59. 59. • The later stages of pregnancy may not directly harm the developing baby, it may cause side effects like malnutrition and anemia in the mother that may cause indirect harm. • In addition, chemotherapy given during the second and third trimesters sometimes causes early labor and low birth weight, • The baby may struggle to gain weight and fight infections, and the mother may have trouble breastfeeding.
  60. 60. No breast feeding?
  61. 61. • Radiation therapy: • Radiation therapy can harm the fetus, particularly during the first trimester, doctors generally avoid using this treatment. Even in the second and third trimesters, the use of radiation therapy is uncommon, and the risks to the developing baby depend on the dose of radiation and the area of the body being treated
  62. 62. Nursing management for gynecologic cancers
  63. 63. • Focuses on measures to promote early detection Screening • Provide emotional support. • Nurses should show a positive attitude that communicates understanding and reassurance. • Teach the woman about healthy lifestyle behaviors, such as smoking cessation and measures to reduce risk factors. • Instruct the woman how to examine her genital area, urging her to do so monthly between menstrua periods.
  64. 64. • Teach the woman about preventive measures such as not wearing tight undergarments and not using perfumes and dyes in the vulvar region. • Also educate her about the use of barrier methods of birth control (e.g., condoms) to reduce the risk of contracting HIV, and HPV. • Discuss potential changes in sexuality if radical surgery is performed. • Encourage her to communicate openly with her partner. Refer her to appropriate community resources and support groups.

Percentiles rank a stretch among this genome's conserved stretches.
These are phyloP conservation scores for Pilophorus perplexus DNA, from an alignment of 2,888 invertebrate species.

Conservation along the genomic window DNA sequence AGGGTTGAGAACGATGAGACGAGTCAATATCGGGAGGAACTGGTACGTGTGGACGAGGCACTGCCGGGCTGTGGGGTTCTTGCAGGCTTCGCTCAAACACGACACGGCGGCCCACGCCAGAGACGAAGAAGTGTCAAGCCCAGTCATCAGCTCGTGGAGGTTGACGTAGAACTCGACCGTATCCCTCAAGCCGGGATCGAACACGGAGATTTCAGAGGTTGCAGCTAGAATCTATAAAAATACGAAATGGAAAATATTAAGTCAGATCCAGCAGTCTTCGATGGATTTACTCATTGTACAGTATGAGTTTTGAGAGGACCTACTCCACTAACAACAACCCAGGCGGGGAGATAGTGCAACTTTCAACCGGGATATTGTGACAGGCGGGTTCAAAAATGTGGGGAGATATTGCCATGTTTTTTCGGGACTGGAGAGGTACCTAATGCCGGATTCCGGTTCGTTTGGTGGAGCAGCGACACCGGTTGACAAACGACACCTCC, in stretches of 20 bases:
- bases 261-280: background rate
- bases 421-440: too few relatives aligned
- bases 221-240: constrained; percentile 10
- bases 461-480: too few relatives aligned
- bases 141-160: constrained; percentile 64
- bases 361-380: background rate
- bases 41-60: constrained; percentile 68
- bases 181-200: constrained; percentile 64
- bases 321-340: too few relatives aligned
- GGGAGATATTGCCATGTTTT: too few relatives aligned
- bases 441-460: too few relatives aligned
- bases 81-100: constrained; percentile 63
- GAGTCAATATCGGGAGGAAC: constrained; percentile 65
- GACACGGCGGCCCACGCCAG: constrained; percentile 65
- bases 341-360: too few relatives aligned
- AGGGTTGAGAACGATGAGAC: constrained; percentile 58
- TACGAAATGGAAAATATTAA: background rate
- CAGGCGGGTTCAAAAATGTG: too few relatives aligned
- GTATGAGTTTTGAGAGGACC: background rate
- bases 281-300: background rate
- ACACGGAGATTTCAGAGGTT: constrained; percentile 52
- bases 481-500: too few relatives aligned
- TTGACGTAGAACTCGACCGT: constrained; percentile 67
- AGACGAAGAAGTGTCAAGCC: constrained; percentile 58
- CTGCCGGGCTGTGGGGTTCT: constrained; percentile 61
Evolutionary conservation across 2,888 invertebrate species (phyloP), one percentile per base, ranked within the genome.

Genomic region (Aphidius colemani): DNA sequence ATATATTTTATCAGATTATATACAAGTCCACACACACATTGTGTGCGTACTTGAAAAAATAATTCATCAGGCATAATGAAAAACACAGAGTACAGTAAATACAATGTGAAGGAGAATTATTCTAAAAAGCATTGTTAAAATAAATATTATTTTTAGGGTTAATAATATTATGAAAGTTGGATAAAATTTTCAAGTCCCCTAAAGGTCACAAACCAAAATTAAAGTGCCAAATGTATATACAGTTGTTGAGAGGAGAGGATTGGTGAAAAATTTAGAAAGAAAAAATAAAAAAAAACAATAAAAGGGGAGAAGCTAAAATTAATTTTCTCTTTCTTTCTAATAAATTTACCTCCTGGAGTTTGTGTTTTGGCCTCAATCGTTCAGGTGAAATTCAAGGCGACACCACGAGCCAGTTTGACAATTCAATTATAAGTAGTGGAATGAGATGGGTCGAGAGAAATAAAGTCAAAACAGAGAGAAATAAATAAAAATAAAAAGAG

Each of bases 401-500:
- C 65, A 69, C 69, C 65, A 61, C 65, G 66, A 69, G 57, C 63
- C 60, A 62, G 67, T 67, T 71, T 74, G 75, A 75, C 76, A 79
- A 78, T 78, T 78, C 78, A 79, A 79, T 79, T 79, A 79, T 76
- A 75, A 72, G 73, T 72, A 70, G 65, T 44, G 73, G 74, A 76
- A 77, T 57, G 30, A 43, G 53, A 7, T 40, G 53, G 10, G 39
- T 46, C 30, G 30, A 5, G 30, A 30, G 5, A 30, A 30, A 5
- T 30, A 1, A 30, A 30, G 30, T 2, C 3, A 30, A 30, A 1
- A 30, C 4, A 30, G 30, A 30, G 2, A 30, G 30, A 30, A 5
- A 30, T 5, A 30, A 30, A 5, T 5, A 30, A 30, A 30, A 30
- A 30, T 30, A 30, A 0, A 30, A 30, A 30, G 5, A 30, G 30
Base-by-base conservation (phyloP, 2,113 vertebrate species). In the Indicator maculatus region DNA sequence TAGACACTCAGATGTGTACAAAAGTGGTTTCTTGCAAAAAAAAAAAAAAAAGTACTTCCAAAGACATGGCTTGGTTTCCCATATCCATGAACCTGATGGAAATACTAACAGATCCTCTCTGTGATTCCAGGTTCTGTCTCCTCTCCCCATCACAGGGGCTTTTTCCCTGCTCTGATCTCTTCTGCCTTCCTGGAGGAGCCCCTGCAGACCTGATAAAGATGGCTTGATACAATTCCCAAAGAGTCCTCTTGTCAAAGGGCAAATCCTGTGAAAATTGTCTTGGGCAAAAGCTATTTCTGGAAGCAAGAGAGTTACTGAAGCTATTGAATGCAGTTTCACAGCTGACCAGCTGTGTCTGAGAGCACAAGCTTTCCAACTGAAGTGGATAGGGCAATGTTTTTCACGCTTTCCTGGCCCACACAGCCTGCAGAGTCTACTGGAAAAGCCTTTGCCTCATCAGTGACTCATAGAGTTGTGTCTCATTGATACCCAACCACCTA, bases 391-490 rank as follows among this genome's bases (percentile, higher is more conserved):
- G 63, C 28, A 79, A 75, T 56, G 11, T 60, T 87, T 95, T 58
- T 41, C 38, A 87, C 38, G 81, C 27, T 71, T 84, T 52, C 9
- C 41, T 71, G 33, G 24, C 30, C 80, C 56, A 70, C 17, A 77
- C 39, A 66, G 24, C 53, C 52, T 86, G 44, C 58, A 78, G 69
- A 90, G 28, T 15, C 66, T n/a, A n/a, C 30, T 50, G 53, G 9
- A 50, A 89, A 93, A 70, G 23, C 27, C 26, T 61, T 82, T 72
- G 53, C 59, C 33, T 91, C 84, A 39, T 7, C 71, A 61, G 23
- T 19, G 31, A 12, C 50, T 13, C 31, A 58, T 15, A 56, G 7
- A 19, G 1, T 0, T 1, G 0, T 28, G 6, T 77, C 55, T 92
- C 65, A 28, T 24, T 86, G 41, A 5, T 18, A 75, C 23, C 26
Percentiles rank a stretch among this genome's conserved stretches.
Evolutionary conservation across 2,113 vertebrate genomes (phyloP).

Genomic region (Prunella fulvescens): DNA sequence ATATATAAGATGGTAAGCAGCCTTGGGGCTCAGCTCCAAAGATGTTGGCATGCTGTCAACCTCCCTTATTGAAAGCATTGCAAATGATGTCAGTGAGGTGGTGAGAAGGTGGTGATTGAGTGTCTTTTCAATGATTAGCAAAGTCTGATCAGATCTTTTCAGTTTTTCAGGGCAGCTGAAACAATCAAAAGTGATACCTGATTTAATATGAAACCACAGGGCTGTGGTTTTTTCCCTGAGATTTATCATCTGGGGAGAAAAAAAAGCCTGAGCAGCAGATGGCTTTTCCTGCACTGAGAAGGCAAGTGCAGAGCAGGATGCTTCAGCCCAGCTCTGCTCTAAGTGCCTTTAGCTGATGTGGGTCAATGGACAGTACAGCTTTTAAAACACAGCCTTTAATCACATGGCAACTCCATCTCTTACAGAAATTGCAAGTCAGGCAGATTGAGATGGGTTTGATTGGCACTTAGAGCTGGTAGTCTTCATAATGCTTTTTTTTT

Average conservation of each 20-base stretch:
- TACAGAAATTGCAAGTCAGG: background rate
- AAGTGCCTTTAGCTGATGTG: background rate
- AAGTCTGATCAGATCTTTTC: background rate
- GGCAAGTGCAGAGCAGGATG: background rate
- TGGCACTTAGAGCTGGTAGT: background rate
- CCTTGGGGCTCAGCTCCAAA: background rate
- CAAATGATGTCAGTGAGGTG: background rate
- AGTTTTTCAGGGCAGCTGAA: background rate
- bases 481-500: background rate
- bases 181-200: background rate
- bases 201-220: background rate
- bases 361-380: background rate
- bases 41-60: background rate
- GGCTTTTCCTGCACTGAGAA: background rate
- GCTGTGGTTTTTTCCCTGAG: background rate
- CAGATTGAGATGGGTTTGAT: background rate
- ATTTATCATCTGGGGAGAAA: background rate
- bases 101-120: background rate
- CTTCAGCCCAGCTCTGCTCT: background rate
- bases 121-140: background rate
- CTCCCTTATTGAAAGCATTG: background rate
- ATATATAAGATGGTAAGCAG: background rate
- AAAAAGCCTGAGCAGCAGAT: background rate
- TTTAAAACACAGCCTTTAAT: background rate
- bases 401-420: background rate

65. 65. • Tell her to look for any changes in genital appearance, changes in feel ( areas of the vulva becoming itchy or painful) or the development of lumps, (changes in size, shape, or color), cuts, or sores on the vulva. Urge the woman to report these changes to the health care provider. • Women undergoing to surgery need intensive counseling about the nature of the surgery, risks, potential complications, and physiologic function, and sexuality alterations. • Educate the client about preventive measures or follow-up care if she has been treated for cancer.
  66. 66. NURSING CARE PLANE
  67. 67. • NURSING DIAGNOSIS: Anxiety related to diagnosis of cancer • Outcome: • Reducing Anxiety
  68. 68. •Interventions: • Assess client’s psychological status to determine degree of emotional distress related to diagnosis and treatment options. • Assess the client’s of coping mechanisms. • Encourage client to express her feelings and concerns to reduce her anxiety and to determine appropriate interventions.
  69. 69. • • Provide reliable, realistic information to enhance her understanding of her condition, subsequently reducing her anxiety. • • Teach client about early signs of anxiety and help her recognize them (e.g., fast heartbeat, sweating, or feeling flushed) to minimize escalation of anxiety.
  70. 70. • 2/NURSING DIAGNOSIS: Deficient knowledge related to diagnosis, and treatment • Outcome: educatable Client about disease
  71. 71. •Interventions: • • Assess client’s current knowledge about her diagnosis and proposed therapeutic regimen to establish a baseline from which to develop a teaching plan. • • Review contributing factors associated with development of reproductive tract cancer, including lifestyle behaviors, to foster an understanding of the etiology of cervical cancer.
  72. 72. • • Urge the client to have Pap smear to allow screening and early detection. • • Provide written material with pictures to allow for client review and help her visualize what is occurring in her body.
  73. 73. Be careful fromus Thank you warning
  74. 74. To inquire or help , please e-mail me at: hibasaad1994@Hotmail.com Thank you for trusting me Hiba saad